"It's going to be the same fight, the same game," says Seahawks tailback and Oakland native Marshawn Lynch, who attended the rally four months after his team came one yard short of a repeat. "Your mentality can't change. Your hunger can't change. But I don't know. I didn't do it." Mychal Thompson, Klay's dad, did go back-to-back 27 years ago with the Lakers. "Winning the first one gives you presence," Thompson says. "It gives you belief. You get behind, you feel like you can come back, like no moment is too big."
Golden State's offense, like San Antonio's, is based on reads atop reads. This season the Warriors led the league in points by a wide margin, but they can grow more prolific, as they peel back the system's layers. Assistants caught themselves on flights in the Finals talking excitedly about training camp. Defense could be a challenge, since Golden State's switch-all scheme demands max effort, and championship runs sap everybody. But the Warriors are a different crew, led by two sons of NBA players and several other offspring of educators. They are unusually functional. Kerr called only two team meetings.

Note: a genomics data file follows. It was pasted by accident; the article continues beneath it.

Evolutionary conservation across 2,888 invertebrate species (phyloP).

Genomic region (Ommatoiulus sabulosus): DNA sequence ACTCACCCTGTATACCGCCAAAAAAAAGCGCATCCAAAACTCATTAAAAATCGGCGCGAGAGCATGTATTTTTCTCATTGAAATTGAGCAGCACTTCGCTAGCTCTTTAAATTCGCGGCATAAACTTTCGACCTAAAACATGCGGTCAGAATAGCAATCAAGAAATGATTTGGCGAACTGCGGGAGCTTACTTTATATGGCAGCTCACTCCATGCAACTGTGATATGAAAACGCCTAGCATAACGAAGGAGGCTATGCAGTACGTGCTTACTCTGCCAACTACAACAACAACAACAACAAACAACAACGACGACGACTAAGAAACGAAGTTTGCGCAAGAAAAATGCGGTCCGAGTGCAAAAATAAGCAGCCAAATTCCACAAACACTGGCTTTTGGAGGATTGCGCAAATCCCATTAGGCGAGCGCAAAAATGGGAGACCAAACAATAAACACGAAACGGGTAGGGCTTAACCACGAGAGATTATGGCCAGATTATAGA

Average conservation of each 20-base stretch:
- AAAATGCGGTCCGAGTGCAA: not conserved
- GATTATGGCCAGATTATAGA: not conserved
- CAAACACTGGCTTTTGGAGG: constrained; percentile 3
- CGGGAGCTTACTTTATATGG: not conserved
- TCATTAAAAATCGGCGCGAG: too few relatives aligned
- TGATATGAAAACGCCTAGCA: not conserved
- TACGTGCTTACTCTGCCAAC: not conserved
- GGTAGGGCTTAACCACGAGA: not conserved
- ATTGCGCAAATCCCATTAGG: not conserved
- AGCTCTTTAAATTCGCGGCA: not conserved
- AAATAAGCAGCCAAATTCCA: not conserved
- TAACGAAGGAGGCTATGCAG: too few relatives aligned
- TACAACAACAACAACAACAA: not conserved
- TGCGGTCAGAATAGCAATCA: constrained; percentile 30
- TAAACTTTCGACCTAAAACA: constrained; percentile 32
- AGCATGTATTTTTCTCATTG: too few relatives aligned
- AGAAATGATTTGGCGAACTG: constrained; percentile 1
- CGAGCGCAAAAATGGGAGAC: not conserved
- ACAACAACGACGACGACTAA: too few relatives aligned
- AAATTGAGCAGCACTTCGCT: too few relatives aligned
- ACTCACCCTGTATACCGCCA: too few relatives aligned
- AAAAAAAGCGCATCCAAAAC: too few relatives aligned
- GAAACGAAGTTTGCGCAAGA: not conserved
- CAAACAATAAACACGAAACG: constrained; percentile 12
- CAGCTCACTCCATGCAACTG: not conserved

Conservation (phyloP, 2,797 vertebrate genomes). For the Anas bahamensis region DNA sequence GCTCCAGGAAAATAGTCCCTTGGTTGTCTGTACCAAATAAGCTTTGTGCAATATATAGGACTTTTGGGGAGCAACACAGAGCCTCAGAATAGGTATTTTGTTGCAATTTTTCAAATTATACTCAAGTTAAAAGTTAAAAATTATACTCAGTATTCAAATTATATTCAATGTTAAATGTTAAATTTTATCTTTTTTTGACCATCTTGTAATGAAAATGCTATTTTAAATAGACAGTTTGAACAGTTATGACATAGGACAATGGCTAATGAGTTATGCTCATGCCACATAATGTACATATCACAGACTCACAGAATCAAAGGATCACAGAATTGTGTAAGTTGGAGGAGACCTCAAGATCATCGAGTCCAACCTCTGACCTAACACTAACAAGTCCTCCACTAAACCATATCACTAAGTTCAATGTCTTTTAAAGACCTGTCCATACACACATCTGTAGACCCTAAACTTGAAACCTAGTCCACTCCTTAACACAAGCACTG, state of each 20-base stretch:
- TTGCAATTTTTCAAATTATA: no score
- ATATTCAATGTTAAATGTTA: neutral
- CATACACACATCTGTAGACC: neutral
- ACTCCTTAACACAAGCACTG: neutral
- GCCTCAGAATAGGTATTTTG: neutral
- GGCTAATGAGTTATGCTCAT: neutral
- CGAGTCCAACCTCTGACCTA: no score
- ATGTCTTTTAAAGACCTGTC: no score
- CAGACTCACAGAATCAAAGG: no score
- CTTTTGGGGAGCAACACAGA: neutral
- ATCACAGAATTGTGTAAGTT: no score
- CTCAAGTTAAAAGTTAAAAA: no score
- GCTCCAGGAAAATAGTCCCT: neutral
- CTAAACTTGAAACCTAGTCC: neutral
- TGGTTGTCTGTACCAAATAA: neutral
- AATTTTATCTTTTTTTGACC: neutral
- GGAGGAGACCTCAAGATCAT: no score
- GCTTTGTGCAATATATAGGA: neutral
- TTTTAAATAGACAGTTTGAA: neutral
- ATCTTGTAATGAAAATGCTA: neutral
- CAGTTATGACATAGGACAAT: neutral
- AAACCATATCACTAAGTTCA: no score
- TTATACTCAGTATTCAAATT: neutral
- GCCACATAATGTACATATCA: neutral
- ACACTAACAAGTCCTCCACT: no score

Their biggest scandal might have involved a song, "CoCo" by O.T. Genasis, which they belted out on the plane after victories, Barbosa adding Portuguese exclamations. CoCo refers to cocaine, and when executives requested that the players stop singing it, they complied. But to the Warriors, the tune was symbolic of a bond, not a drug. So upon dispatching the Cavaliers, they gathered in a private room at Morton's and hollered the lyrics as loudly as they could. Curry, forever on the perimeter, listened with his wife, Ayesha, and two-year-old daughter, Riley.
The next night, Curry held a backyard barbecue, while Game 6 re-aired on TV. Even after the parade, when most of the Warriors jetted to Las Vegas, he stayed home for the weekend. Dell wanted to play golf, Riley wanted to roller skate, and Ayesha needed to rest. She is due with the next Curry in July.
Basketball's first family is booming.